Emory has signed onto two amici “friend of
the court” briefs to show support for a pair of peer institutions
involved in legal proceedings that could have profound impacts on
The two cases are unrelated; one has drawn newspaper headlines across
the country, and while the other has been more low profile, its
outcome could have far-reaching effects on Emory if adopted by the
U.S. Supreme Court as the law of the land. General Counsel Kent
Alexander and his office participated in the briefs, and he signed
onto both on behalf of the University.
President George W. Bush made a splash recently when he announced
the White House would get involved in two separate lawsuits, being
heard jointly by the Supreme Court, that will determine whether
the University of Michigan, a public institution, can use race as
a factor in its admissions policy. On Feb. 18, Emory signed on with
37 other private colleges and universities to a brief filed by Carnegie
Mellon University supporting Michigan’s policy.
Though the Michigan case would not have a direct impact on Emory’s
admissions policies, it would set precedent for future legal action.
Dan Walls, dean of admission, said that while Emory does not use
the same system as Michigan—which grades applications through
a using a point system, with an applicant’s race carrying
a preassigned value—the two undergraduate schools share the
common goal of an appropriately diverse student body.
“Schools like Emory evaluate a wide range of factors in a
fair and sensitive way in making admission decisions,” said
Walls. “We have no quotas, no formulas, and at least three
admissions committee members read every application.”
The amicus brief hinges on the court’s 1978 decision in Regents
of the University of California v. Bakke, which held that some consideration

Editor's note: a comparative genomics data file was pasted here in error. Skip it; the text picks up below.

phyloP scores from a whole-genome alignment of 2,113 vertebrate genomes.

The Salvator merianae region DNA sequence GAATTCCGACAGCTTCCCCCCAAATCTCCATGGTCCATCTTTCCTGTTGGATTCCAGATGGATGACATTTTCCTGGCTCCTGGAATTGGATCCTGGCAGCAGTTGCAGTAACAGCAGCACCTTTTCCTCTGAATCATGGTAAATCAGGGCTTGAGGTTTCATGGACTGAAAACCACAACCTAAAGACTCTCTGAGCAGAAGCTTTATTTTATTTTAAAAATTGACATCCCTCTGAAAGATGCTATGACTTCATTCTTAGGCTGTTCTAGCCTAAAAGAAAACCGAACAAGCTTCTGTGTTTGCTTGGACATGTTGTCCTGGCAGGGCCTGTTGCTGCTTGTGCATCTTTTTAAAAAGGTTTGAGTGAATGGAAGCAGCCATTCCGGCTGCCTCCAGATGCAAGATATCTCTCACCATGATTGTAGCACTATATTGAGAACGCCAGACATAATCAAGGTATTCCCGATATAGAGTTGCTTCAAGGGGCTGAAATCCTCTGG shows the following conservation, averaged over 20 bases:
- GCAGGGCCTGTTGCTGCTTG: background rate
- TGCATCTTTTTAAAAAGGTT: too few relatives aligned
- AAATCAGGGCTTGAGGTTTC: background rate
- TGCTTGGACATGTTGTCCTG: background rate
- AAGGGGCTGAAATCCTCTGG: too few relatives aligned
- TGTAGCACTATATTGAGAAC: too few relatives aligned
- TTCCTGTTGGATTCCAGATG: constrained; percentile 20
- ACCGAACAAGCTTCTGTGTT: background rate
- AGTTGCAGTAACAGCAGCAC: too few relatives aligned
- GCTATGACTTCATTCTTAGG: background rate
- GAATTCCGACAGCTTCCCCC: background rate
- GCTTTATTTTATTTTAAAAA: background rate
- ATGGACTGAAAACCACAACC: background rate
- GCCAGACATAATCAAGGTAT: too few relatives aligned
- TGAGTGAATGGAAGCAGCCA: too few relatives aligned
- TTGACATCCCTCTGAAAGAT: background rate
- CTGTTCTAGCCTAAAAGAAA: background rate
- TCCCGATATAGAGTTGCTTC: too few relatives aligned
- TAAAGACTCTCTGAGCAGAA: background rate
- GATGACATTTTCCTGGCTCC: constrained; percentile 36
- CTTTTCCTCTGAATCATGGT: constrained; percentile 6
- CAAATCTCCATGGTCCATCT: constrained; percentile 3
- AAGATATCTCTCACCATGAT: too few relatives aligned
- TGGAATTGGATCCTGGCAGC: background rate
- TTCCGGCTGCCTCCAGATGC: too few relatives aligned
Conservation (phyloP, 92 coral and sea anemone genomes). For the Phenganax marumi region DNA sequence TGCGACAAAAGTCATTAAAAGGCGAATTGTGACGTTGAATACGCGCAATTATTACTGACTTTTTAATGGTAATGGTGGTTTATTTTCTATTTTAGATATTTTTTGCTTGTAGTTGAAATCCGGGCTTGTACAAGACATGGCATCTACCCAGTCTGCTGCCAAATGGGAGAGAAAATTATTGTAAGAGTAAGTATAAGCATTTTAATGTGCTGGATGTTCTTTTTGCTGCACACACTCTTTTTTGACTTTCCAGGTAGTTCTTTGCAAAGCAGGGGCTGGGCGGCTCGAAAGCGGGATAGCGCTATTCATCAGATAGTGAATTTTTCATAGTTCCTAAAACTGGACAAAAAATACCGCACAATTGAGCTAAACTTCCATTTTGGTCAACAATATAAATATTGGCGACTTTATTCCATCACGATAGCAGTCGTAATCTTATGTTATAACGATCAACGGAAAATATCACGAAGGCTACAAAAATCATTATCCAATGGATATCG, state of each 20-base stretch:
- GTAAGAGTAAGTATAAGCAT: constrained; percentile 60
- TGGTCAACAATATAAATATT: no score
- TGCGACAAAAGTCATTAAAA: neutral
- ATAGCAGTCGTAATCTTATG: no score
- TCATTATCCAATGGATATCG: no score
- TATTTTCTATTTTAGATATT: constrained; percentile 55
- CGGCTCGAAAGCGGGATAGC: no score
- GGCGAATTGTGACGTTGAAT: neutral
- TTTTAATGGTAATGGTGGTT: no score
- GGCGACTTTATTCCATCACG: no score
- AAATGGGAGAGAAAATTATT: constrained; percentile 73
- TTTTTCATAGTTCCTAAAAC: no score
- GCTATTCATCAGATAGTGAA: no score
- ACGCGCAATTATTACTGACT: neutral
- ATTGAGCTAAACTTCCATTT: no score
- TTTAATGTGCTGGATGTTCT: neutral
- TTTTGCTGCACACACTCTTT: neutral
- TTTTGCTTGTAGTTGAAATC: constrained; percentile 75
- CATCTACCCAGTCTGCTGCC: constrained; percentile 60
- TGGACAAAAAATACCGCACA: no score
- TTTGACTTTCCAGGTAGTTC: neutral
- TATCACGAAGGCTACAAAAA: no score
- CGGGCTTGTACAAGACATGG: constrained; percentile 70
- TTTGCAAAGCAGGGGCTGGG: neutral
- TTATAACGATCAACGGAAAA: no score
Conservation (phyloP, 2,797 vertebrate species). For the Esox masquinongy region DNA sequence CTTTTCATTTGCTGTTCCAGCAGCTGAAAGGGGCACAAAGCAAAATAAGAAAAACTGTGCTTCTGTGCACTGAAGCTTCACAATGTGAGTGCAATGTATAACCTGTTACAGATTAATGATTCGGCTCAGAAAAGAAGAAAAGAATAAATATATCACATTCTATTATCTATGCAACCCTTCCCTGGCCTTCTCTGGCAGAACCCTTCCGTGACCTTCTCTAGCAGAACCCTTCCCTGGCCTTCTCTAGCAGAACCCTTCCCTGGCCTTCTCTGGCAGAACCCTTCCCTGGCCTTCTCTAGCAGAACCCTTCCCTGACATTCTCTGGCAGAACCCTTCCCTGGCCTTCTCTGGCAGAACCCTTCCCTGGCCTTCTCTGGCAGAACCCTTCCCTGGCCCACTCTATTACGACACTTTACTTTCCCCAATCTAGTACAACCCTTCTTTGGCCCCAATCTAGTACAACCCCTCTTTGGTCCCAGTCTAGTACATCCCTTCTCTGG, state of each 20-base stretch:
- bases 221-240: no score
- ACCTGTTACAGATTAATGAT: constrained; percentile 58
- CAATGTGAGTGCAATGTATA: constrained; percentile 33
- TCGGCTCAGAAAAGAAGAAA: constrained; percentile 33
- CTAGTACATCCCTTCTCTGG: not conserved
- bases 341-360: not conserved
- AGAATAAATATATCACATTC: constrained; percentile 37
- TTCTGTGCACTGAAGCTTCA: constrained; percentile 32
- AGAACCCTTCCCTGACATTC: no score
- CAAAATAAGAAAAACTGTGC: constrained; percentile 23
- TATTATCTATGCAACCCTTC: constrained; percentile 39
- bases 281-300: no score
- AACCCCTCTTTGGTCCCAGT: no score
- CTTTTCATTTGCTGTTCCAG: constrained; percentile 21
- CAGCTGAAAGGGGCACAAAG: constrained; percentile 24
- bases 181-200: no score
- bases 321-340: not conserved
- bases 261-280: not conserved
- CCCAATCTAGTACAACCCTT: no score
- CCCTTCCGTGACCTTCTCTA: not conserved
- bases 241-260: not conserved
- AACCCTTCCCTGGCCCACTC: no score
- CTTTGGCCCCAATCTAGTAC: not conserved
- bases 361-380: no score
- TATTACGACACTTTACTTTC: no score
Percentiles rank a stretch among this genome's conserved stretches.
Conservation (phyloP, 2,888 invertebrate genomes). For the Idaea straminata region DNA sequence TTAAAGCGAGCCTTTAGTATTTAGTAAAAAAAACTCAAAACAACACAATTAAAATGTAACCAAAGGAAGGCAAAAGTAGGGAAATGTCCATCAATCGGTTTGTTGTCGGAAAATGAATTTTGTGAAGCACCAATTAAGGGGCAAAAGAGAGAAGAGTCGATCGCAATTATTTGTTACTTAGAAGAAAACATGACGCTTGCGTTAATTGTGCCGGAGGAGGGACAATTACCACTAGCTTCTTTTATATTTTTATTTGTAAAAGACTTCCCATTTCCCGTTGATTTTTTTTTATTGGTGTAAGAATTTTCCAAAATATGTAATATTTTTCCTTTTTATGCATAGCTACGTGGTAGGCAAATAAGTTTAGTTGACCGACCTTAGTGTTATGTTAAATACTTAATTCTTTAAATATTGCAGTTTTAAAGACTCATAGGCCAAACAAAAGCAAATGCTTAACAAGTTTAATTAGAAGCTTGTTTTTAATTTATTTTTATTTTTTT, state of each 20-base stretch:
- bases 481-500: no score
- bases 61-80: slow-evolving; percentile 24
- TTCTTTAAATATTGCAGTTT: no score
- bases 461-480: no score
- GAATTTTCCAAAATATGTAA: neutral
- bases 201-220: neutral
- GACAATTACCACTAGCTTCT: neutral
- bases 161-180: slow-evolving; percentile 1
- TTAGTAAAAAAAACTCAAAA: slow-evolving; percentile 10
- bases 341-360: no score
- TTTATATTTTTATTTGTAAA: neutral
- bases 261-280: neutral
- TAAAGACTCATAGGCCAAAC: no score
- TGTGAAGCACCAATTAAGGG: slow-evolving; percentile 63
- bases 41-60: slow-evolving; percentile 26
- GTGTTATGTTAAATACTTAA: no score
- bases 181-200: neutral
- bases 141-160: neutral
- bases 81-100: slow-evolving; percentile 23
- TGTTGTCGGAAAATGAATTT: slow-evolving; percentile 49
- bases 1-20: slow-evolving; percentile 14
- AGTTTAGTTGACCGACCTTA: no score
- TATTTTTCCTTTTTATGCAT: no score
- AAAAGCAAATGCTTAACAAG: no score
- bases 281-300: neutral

of race in college admissions comports with the equal protection
clause of the 14th Amendment and with the 1964 Civil Rights Act.
“[We] believe,” the brief states, “the challenges
of racial diversity are best met directly and openly through some
consideration of race in evaluating individual candidates for admission,
and [we] fail to see how it is preferable to use race ‘neutral’
The brief Emory supports joins several dozen similar briefs filed
by a range of organizations. Amici briefs also have been filed in
support of the lawsuits’ petitioners. The Michigan cases will
be argued orally before the court on April 1.
In the other brief, Emory joined literally hundreds of colleges
and universities—represented through such groups as the Association
of American Medical Colleges (AAMC) and the Association of American
Universities, among others—as well as 20 other individual
schools in expressing support for Duke University in a case involving
universities’ traditional experimental exemption from patent
In Duke University v. Madey, the institution is appealing a September
2002 decision from the U.S. Court of Appeals that apparently reversed
a longstanding tradition of exempting colleges and universities
from having to apply (and often pay) for licenses to use patented
formulas, materials or technologies in their noncommercial research.
AAMC filed the initial amicus brief, and other organizations and
schools joined later.
“The almost 200-year-old ‘research exemption’
has historically protected noncommercial research because of its
critical importance to scientific progress,” the AAMC said
in a statement. “Depriving university scientists of this exemption
will greatly increase research costs and could forestall or disrupt
faculty’s work progress by creating a need to conduct patent
searches and negotiate licenses before or during projects.”
According to Alexander, amici briefs simply demonstrate support
for one party in a case.
“Instead of Duke going it alone,” Alexander said, “we
are showing that a lot of institutions around the country are equally
as concerned about this.”
The lower court ruling is an “outlier opinion,” Alexander
added, and the Supreme Court may decline to review it.